In the previous lesson, I and my assigned group (Joe G, Alan T, Sean B & Josh M) had to create a board game so we could learn the process of prototyping which is a paper based evaluating technique to find flaws and faults in game levels and design in both traditional and digital based games.
We had mainly 3 set rules to abide by when developing ideas for development. These were:
- · Must use a dice or coin toss in some form.
- · A Turn Based 2 Player Game
- · Able to complete in 15 minutes maximum
- · Game-play to occur on a specified surface
With them pre-requisites, we used an idea generation technique, "Random Word Generation". Using "CHICKENS" as our theme, we developed ideas from there and finalised with basis of the common joke "Why did the chicken cross the road?".
Playing as a chicken and the set board being a dual carriageway which you need to cross. With one player on either side, you race each other to cross the board. With a board of 15 tiles to 60 tiles, with one dice you have to cross the board.
The mechanic of the game is that at the beginning you are dealt with 5 cards from a deck of 40. These cards contain boosts and obstacles to hinder your enemy and help yourself. The obstacles are played before your dice roll (only one at a time) and can be placed in any place on the board apart from an area called the safe area. The obstacles either have certain conditions which are changeable through dice roll chance or block a space in the game which becomes inaccessible to cross when placed in the tiles
The variety or cards include:
- · Traffic Cone
- · Barricade (3 Types)
- · Traffic Jam
- · Oil Slick
- · Citizen Help
- · Chicken Flight
- · Truck Smash
Using these the players can hinder the enemy player and help themselves cross the board. A game about chancing strategy, you must strategize well about the pieces placed on the board and it could be you go into your own obstacle when you get to the other side of the board.
With both the cards being important along with certain symmetrical tiles on the board which can influence the flow of the game, a player was meant to think ahead and strategize a path for him to cross the board and reach the other side first.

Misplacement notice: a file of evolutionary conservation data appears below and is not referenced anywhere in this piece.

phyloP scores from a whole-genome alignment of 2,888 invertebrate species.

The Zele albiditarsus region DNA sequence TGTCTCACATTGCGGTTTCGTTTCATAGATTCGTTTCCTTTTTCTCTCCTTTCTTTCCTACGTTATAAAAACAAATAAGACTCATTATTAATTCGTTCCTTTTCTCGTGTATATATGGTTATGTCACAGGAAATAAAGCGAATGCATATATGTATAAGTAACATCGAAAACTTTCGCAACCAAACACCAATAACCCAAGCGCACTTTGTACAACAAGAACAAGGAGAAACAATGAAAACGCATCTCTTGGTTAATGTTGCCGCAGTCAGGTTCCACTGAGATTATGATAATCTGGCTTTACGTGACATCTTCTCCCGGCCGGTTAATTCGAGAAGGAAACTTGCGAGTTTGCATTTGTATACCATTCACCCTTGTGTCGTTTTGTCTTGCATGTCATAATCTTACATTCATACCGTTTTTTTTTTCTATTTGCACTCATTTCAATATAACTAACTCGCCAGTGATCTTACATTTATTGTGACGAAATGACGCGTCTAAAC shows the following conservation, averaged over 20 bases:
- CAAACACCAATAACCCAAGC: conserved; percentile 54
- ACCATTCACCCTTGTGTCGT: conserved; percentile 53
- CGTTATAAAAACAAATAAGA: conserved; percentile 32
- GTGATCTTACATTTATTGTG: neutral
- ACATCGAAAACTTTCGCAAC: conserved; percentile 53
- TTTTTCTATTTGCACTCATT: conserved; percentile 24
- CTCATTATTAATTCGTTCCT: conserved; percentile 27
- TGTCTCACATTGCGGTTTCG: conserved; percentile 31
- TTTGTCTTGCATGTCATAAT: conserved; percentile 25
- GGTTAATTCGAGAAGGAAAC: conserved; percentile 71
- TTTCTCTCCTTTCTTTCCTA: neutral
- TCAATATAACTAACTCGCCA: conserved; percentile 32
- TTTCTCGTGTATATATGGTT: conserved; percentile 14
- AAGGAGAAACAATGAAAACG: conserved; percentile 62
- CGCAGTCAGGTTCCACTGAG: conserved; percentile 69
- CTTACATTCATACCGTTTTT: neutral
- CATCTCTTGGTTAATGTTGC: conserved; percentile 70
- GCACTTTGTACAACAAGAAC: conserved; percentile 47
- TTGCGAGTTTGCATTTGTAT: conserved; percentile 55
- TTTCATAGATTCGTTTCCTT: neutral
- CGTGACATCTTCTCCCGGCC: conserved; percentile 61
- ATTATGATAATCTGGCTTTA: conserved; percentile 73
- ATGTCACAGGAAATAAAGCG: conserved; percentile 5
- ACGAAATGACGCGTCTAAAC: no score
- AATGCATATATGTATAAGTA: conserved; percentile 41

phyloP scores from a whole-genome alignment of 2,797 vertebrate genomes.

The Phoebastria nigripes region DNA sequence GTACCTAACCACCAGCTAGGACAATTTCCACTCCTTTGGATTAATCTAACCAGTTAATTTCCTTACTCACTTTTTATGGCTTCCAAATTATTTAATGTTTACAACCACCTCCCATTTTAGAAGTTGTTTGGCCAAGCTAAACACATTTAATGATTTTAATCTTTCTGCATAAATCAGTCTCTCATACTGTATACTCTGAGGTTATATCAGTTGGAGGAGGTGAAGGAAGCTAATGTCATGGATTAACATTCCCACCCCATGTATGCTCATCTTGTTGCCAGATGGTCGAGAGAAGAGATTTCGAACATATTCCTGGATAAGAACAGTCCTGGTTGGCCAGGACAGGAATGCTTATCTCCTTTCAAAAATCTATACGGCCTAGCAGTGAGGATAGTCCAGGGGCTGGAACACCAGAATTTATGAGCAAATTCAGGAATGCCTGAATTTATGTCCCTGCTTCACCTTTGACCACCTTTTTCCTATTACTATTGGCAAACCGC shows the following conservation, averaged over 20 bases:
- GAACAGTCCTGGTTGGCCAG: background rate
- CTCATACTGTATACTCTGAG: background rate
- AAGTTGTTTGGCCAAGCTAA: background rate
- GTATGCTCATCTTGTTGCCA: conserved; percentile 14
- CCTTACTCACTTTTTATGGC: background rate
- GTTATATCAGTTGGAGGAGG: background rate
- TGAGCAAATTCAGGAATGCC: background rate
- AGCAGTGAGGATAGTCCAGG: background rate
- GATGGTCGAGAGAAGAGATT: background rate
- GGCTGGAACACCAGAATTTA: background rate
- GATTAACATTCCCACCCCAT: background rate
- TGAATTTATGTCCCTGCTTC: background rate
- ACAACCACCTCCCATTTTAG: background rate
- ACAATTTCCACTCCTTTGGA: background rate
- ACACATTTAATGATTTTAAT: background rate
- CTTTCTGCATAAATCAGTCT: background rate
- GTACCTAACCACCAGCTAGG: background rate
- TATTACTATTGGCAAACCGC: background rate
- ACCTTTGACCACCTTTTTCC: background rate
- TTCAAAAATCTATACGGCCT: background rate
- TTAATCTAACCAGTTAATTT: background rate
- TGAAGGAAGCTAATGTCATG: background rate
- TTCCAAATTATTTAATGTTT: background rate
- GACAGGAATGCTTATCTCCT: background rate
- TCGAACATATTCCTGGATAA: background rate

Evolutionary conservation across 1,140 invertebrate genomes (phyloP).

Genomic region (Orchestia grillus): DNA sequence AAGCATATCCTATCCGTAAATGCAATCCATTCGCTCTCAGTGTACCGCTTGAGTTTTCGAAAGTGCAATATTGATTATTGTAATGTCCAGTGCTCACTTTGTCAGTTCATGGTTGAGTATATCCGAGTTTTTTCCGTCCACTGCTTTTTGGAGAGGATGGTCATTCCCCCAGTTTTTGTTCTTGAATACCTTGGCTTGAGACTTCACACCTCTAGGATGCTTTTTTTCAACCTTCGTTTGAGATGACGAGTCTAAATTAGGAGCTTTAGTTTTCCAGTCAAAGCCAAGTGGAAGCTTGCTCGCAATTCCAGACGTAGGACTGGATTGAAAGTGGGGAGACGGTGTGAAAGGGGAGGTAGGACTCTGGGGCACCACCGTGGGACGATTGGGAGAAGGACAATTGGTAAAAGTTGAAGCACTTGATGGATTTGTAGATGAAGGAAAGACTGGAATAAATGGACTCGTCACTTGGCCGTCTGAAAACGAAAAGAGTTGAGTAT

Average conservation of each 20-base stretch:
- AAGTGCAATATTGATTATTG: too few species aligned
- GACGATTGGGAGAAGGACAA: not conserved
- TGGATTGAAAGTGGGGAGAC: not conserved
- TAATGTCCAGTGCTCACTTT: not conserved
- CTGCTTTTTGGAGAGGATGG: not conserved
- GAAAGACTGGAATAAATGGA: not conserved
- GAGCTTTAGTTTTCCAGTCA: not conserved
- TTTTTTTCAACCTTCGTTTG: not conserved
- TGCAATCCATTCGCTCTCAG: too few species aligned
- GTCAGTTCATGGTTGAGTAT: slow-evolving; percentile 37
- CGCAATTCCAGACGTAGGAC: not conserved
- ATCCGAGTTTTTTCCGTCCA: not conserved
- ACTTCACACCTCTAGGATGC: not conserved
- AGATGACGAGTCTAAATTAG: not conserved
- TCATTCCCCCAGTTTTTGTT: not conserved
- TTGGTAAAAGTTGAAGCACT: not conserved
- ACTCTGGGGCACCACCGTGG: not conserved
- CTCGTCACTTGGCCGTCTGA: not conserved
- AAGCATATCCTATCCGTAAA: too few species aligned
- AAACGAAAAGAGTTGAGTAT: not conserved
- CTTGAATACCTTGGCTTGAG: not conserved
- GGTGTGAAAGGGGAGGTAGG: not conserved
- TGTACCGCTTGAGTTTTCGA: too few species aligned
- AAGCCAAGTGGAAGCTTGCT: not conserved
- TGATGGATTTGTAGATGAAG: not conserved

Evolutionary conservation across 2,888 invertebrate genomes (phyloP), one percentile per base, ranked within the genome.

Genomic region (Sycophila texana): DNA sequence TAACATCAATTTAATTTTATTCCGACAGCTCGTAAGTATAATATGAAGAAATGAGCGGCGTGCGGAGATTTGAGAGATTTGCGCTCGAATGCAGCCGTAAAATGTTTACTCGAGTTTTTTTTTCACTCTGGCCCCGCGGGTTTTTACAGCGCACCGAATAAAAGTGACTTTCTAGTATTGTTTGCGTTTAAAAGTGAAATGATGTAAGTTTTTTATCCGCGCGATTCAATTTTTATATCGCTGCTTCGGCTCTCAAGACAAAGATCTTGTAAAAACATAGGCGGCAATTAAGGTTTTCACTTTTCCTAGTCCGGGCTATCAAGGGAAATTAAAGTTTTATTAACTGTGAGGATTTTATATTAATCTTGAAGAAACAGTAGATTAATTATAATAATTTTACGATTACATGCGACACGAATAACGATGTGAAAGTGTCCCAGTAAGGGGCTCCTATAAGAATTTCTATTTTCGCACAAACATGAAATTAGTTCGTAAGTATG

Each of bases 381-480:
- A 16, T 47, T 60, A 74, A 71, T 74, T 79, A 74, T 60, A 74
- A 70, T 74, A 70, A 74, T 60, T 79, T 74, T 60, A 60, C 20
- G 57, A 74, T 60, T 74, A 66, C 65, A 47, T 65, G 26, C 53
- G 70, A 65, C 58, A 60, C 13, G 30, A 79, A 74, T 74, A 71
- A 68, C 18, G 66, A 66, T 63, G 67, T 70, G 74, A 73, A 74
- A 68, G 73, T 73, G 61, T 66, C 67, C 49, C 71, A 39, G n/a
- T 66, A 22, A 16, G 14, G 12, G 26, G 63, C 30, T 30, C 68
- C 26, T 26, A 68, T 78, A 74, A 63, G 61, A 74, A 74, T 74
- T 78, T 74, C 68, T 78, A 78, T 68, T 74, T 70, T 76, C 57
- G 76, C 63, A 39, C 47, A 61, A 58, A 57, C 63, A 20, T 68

After prototyping the game, a few elements were seen that would need changing or adapting better. These were:
- · The size of the board was too big. There was too much space to cross the board and with only 2 players, this was important. As we had a shortened down version of the board, maybe this was the reason, but from the test we decided as a team that this would probably need changing.
- · Adapting the dice roll better. The integration of dice could of been simpler and easier to understand.
- · Depending on if the playing board was decreased, maybe 1 more card because there wasn't a lot of variety.
- · More unique tile spaces on the board. On the board there was tiles such as pick up a new card and potholes which would cause different effects. These were hardly used on the board and hard to get to so if going back and developing the game, this would need to increase to make them more obvious for use.
Overall I could personally understand the importance of what paper prototyping does. Making me see unforeseen errors in the game which I couldn't of predicted. Errors which in both traditional and digital formats, could make or break the game when given to the audience. I can especially see it being important to use when coming to level design; as you can a paper version of the level and see any points of unfairness, irregularities & possible glitches. Due to that fact, I would try and concept this prototyping test method before I try anything digital when it comes to developing levels and any design mechanics